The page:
Yesterday I had some people over for lunch and one of the things we made was zaalouk, a traditional middle eastern eggplant and tomato dip. It has all but 5 ingredients (not including olive oil and a few spices) and is super easy to make. Feel free to be inspired and add any other types of herbs or spices you like!

Here is my version:

1 eggplant
4 plum tomatoes
1/3 cup olive oil
1 lemon
1/3-1/2 cup cilantro depending on how much you like it
1/3 cup water
3 garlic cloves
1 tbs cumin
1 tbs paprika
salt and pepper to taste
cayenne if you like some heat
1. Slice the eggplant in half the long way and roast it at 400 until it's soft (about 30 minutes).
2. Separate the flesh of the eggplant from the skin and rough chop it.
3. Mince the garlic, chop the cilantro and dice the tomatoes.
4. Heat pan with the olive oil. Saute the garlic in the oil for a minute or so and then add the eggplant flesh (discard the skin... or compost it if you're cool like that), the tomatoes, cilantro, spices and water. Cover the pan and lower the heat to medium.
5. Check on the pan every once in a while to make to sure there is enough liquid, you can also stir it around and help mash it together. Leave it covered and cooking for 25-30 minutes.
6. After 25-30 minutes, take off the cover and continue to let the mixture simmer if it is too liquidy. Add lemon juice and any additional salt and pepper. 

Serve with quinoa, salad, bread, or on it's on.

Preparing the eggplants for roasting
Separating the roasted eggplant flesh from the skins

Chopping the garlic and roasted eggplant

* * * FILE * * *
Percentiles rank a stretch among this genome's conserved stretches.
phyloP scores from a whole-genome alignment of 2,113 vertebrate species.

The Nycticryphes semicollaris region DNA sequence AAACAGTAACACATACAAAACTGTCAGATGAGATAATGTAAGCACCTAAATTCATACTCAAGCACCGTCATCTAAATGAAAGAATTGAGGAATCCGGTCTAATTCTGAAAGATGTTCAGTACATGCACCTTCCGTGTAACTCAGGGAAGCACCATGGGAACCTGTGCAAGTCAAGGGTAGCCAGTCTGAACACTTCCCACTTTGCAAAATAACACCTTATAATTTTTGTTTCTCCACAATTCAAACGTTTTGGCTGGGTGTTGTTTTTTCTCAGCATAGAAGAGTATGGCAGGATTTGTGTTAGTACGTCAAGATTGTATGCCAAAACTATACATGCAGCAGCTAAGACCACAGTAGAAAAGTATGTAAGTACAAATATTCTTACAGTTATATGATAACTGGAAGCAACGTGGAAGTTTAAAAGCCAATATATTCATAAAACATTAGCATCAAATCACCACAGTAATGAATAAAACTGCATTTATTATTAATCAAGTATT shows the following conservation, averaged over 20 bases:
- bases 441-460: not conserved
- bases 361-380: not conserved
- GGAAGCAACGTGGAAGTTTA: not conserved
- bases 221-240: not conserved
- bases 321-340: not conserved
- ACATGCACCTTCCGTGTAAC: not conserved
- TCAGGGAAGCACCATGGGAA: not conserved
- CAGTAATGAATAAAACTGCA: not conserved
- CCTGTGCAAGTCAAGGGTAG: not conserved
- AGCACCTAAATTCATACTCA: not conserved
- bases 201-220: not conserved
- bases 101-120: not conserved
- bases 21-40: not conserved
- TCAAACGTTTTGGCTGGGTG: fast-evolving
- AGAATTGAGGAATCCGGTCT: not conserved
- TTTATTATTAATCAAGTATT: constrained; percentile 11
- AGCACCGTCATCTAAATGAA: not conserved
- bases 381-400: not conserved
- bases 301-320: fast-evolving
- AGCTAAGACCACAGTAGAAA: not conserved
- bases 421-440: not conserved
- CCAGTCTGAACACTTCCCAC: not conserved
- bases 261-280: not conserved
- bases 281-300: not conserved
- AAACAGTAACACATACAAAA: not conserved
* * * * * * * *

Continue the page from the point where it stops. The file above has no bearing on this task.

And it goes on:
Place the minced garlic in the pan with hot oil for a minute before adding the rest of the ingredients
Add the chopped roasted eggplant...
And the tomatoes, cilantro and spices
Add some water

Cover and let the games begin

Uncover and stir, use the back of your spatula or spoon to mash the mixture together to create a consistent texture and add some lemon juice
Plate and serve!

Monday, July 1, 2013

Samantha's Shakshuka

Samantha's Shakshuka (otherwise known as poached eggs in tomato sauce)

Shakshuka is a flavorful and rich dish eaten in North Africa, Israel, Iran and other Middle Eastern countries (though it has different names and varieties). It's usually eaten for breakfast, but I prefer it for a light dinner or lunch. The great thing about this dish is you can individualize it as much as you like. The basics are tomatoes, onions, peppers, cumin, garlic, water, salt, pepper and eggs. Other than that, it's up to you. You can add paprika, or sometimes I cook it with a dried pepper like chipotle to give it a smokey kick. You can add hot sauce or whatever herbs you like. I personally use green peppers as that's the way they do it in Northern Africa, but in Israel they often use more tomatoes and red peppers. It's very versatile.
1 green pepper (diced)
1 yellow onion (diced)
2 tomatoes, I prefer plum but it's up to you (large dice)
1/4 cup water (more as needed)
3 eggs
2 gloves garlic (chopped)
2 tbs olive oil (feel free to add more or less depending on your preferences)
salt and pepper to taste
1 tsp cumin (feel free to add more)
1 tsp paprika (if you like)
1. heat pan and add olive oil

2. once olive oil is hot, saute the peppers and onions over medium heat for about ten minutes until the onions are translucent. Add the garlic after about 5 minutes, you don't want it to brown.
3. Add the tomatoes, cumin, paprika, salt and pepper. Saute for about a minute and then add the water. Cover the pan and let cook for about 5 minutes. Add more water if it gets dry.
4. Once the veggies have cooked down a bit and look a little saucy, crack the eggs into the sauce. It helps to make indents in the sauce and crack the eggs into each indent. You want to keep them separate.
5. Add a little salt and pepper and cover. You are basically steaming the eggs in the tomato sauce. I cook them until the yellow's are slightly cooked, I'm not into runny eggs. That's about 10 minutes. Feel free to cook them as much or as little as you like.
6. Serve on it's own, with a side salad, pita or bread. Add chopped herbs at the end (cilantro is a good match).


Friday, June 21, 2013

Hi there!

Hi strangers out there! I didn't realize anyone had actually viewed my blog. That's pretty incredible. If you happen to end up here, can you let me know what you were looking for and how you stumbled upon my words?